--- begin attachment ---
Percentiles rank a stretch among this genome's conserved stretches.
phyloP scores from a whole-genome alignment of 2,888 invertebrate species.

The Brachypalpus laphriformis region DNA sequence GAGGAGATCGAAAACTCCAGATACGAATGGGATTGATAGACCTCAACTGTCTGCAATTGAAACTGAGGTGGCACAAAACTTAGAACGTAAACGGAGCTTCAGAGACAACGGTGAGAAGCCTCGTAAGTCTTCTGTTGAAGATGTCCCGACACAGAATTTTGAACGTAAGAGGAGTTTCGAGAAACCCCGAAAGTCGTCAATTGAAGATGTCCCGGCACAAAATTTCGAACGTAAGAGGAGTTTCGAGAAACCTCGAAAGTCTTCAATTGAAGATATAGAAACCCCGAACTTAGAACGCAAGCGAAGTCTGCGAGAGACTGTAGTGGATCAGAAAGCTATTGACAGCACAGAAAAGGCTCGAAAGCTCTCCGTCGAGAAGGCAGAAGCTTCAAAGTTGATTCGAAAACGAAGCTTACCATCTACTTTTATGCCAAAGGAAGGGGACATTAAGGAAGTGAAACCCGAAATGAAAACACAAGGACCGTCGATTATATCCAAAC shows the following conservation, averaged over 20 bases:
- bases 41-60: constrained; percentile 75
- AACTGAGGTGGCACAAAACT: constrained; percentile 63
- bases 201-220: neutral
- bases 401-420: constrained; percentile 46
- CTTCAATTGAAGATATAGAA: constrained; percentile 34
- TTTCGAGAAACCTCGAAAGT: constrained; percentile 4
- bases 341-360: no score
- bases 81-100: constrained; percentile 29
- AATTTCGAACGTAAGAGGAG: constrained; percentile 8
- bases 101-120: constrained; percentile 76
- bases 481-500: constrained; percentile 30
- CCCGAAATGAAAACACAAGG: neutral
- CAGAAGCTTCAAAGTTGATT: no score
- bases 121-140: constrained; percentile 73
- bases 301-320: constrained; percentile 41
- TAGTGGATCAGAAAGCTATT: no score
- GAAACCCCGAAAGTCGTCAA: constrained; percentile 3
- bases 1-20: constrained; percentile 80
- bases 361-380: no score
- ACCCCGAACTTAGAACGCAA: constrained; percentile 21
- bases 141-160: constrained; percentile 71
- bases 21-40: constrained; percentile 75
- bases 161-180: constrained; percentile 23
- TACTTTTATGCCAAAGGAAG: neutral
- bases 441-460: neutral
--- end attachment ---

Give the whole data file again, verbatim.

Percentiles rank a stretch among this genome's conserved stretches.
phyloP scores from a whole-genome alignment of 2,888 invertebrate species.

The Brachypalpus laphriformis region DNA sequence GAGGAGATCGAAAACTCCAGATACGAATGGGATTGATAGACCTCAACTGTCTGCAATTGAAACTGAGGTGGCACAAAACTTAGAACGTAAACGGAGCTTCAGAGACAACGGTGAGAAGCCTCGTAAGTCTTCTGTTGAAGATGTCCCGACACAGAATTTTGAACGTAAGAGGAGTTTCGAGAAACCCCGAAAGTCGTCAATTGAAGATGTCCCGGCACAAAATTTCGAACGTAAGAGGAGTTTCGAGAAACCTCGAAAGTCTTCAATTGAAGATATAGAAACCCCGAACTTAGAACGCAAGCGAAGTCTGCGAGAGACTGTAGTGGATCAGAAAGCTATTGACAGCACAGAAAAGGCTCGAAAGCTCTCCGTCGAGAAGGCAGAAGCTTCAAAGTTGATTCGAAAACGAAGCTTACCATCTACTTTTATGCCAAAGGAAGGGGACATTAAGGAAGTGAAACCCGAAATGAAAACACAAGGACCGTCGATTATATCCAAAC shows the following conservation, averaged over 20 bases:
- bases 41-60: constrained; percentile 75
- AACTGAGGTGGCACAAAACT: constrained; percentile 63
- bases 201-220: neutral
- bases 401-420: constrained; percentile 46
- CTTCAATTGAAGATATAGAA: constrained; percentile 34
- TTTCGAGAAACCTCGAAAGT: constrained; percentile 4
- bases 341-360: no score
- bases 81-100: constrained; percentile 29
- AATTTCGAACGTAAGAGGAG: constrained; percentile 8
- bases 101-120: constrained; percentile 76
- bases 481-500: constrained; percentile 30
- CCCGAAATGAAAACACAAGG: neutral
- CAGAAGCTTCAAAGTTGATT: no score
- bases 121-140: constrained; percentile 73
- bases 301-320: constrained; percentile 41
- TAGTGGATCAGAAAGCTATT: no score
- GAAACCCCGAAAGTCGTCAA: constrained; percentile 3
- bases 1-20: constrained; percentile 80
- bases 361-380: no score
- ACCCCGAACTTAGAACGCAA: constrained; percentile 21
- bases 141-160: constrained; percentile 71
- bases 21-40: constrained; percentile 75
- bases 161-180: constrained; percentile 23
- TACTTTTATGCCAAAGGAAG: neutral
- bases 441-460: neutral